G. Fred Asbell, is well-known for the books he’s written on instinctive shooting and stalking or still-hunting, and for his shooting school held every spring at Black Widow Bows in Missouri. He also served as President of the Pope and Young Club for many years. Here are a few books that influenced him over the years.

If the author sells the book directly, the photo will link to the author’s website or email. Some of these books are available from your favorite archery supply store, or by doing an internet search for the author. Some may be available as e-books at archerylibrary.com and some are just impossible to find.

Toxophilus in Arcadia
by Maurice Thompson

This book, per se, was never completed by Thompson. It has been edited and is only, to my knowledge, available from Cliff Huntington; author, archery historian and southern gentleman. It is a first person account of camping and bow shooting shortly after the civil war in the mountains of northern Georgia. It is much like The Witchery of Archery, the first american authored book on shooting the bow and arrow. The Thompson boys hunted birds and sold their skins to museums, etc. I read this small book cover to cover at least once each year for the last several years. Be sure you get a copy.

A Sand County Almanac
by Aldo Leopold

I would like to think a copy of this wonderfully written book is in every outdoorsman’s library. This is the bible of conservation in America. Leopold is recognized as the father of modern conservation. Leopold was (he died while fighting a grass fire in 1948) a tremendously gifted writer. Much of what he says in this book is still being used, word for word, by the outdoor and conservation community.

Hunting With the Bow and Arrow
by Saxton Pope

This book begins with the story of Ishi, considered the last wild indian in America, and follows on with Dr. Saxton Pope and Art Young’s experience/life with Ishi and his effect on them and on modern bowhunting. Saxton Pope, a gifted writer, walks us through their becoming some of our first bowhunters, the making of the equipment, and the in-depth experimentation and study that went into establishing so much of what today’s bowhunter/archers accept as common knowledge. I’ve read this book a half dozen times and each time I marvel at where this all started and how one man, Ishi, could be given credit for all that we love in traditional archery today. I acquired my first longbow after reading it the first time. I have worn out, lost, and lent out many copies of this book.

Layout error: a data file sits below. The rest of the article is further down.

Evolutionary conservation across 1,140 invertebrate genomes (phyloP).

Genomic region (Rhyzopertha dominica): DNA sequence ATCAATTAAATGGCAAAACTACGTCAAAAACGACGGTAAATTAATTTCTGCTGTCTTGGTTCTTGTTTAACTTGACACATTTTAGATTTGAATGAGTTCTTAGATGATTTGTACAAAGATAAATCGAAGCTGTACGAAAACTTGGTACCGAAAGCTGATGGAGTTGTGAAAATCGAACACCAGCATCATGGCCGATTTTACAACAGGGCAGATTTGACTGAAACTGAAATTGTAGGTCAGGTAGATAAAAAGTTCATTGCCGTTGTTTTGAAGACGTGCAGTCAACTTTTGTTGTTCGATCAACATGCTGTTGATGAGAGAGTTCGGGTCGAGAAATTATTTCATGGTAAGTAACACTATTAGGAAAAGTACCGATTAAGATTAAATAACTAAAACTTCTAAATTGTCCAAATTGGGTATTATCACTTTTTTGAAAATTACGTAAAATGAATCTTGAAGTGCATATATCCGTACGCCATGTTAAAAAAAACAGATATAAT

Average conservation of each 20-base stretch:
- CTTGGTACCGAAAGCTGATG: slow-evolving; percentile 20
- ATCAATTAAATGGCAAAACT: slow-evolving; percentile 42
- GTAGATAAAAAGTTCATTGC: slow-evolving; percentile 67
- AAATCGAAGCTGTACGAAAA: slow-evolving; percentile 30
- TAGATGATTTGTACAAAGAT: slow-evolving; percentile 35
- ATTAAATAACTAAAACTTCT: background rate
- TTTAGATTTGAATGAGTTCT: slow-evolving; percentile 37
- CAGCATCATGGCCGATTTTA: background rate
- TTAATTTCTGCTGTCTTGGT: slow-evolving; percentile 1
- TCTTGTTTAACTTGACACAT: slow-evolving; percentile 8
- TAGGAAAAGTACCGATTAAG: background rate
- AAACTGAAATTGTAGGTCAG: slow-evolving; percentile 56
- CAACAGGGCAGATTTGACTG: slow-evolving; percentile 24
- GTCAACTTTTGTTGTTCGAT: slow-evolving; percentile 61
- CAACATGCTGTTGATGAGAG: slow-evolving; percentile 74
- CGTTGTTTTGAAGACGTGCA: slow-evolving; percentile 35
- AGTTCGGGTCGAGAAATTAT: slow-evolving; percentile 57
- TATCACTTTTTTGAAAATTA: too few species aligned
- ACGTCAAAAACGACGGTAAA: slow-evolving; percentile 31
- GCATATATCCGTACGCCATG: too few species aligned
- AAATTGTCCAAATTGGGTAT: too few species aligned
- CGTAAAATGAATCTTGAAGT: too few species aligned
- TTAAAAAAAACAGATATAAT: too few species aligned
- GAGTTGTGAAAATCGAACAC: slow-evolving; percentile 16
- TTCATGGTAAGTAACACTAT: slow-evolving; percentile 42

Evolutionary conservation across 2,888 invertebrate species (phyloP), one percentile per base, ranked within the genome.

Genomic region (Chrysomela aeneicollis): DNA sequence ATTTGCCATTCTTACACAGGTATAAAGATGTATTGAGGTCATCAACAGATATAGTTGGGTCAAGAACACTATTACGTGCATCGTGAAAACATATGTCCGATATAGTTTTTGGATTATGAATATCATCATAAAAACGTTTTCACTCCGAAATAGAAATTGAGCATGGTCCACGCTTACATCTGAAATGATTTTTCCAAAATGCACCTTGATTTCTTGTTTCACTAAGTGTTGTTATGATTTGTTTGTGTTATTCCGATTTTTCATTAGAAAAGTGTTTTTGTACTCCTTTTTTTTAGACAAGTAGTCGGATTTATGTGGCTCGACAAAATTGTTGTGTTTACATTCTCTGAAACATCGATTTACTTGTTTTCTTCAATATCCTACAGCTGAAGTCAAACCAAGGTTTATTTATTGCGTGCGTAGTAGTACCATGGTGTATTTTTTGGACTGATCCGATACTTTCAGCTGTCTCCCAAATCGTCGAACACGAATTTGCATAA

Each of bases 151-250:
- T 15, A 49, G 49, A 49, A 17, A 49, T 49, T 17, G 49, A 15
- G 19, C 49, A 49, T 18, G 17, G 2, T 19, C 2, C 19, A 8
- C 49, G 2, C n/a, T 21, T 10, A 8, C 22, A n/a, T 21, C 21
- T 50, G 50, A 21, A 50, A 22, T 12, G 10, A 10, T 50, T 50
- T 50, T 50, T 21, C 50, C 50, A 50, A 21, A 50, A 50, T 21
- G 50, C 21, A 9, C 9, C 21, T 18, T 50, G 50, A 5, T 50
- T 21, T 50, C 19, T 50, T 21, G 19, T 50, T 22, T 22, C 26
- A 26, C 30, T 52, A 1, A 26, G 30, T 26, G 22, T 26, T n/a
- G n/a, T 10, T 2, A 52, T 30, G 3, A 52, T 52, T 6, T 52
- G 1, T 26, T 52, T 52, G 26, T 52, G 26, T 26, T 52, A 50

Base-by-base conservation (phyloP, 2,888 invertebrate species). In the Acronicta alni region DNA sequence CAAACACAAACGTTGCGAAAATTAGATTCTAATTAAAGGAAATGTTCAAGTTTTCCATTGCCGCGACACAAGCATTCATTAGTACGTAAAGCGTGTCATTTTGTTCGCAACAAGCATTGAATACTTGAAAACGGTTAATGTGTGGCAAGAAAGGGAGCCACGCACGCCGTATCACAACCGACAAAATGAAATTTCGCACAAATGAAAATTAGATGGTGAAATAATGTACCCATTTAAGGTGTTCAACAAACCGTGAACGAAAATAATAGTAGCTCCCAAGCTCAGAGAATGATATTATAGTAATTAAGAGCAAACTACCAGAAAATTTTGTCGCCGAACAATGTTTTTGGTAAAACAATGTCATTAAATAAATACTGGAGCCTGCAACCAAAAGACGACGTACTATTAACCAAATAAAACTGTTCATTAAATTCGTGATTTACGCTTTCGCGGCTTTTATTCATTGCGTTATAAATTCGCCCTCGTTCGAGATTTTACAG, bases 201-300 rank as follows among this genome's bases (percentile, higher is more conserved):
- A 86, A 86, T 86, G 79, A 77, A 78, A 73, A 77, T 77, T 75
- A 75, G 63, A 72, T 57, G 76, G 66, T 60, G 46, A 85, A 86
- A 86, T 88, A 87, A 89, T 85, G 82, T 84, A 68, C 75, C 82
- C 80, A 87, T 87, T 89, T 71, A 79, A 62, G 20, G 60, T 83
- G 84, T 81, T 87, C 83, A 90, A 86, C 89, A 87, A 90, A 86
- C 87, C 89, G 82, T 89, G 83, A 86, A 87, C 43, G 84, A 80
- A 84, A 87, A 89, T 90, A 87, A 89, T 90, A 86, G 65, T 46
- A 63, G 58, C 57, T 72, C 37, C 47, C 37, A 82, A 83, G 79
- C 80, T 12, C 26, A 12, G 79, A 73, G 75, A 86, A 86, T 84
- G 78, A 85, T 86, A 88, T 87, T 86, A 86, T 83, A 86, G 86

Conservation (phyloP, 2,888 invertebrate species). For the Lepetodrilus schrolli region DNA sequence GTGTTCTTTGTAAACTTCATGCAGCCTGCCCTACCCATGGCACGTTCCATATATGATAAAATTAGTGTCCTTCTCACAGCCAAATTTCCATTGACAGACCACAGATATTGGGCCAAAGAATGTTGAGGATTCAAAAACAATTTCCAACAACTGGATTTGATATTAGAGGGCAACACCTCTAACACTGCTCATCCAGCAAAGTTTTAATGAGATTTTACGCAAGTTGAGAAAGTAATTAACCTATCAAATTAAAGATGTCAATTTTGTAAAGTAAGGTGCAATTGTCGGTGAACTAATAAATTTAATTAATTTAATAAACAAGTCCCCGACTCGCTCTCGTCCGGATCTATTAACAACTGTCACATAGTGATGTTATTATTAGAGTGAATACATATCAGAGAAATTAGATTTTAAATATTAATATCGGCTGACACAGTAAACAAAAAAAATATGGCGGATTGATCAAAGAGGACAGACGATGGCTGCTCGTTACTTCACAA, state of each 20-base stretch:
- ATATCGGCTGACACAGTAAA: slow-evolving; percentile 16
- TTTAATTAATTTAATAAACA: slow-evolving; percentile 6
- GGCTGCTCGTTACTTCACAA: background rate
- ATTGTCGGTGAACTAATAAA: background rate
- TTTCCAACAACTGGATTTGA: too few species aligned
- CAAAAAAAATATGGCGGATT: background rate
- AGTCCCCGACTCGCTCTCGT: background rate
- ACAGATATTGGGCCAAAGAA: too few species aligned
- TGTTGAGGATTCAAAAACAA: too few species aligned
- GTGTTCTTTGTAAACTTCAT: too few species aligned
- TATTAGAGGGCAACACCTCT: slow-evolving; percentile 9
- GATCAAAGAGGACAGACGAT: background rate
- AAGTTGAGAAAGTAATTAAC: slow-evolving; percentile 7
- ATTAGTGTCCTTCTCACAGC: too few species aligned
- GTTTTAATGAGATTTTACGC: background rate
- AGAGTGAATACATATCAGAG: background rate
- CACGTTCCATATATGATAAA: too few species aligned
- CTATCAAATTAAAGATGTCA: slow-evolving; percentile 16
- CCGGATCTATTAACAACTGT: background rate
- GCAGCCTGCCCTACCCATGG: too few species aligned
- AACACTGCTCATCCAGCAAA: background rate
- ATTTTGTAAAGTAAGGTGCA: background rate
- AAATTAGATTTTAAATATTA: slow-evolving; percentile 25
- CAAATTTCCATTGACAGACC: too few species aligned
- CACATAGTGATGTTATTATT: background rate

Bowhunting for Mule Deer
by Dwight Schuh

Schuh is a compound shooter, although he wrote this book when he was still hunting some with a recurve, but the book is not about equipment. It is about bowhunting mule deer, mostly in the high desert mountains of the west. It is one of the most complete books I know about mule deer, and the depth of information is better than anything I have read. I bowhunted mule deer hard for many year and I read this book cover to cover every time before I set out, and then daily all through the hunt. There’s not a better book about bowhunting deer available.

Advanced Hunting on Deer and Elk Trails
by Francis E. Sell

This was one of my first hunting books. It was written in 1954. It’s not about bowhunting, but rather about still-hunting in the wilds of the northwest, and it was the first time I’d read about moving quietly, trail watching, and taking big game in their beds. Sell was a common man, an outdoor writer, but never a big name. He wrote about quiet clothing and footwear, and trail watching before I heard anyone else saying those things. You’ll enjoy it if you can find a copy.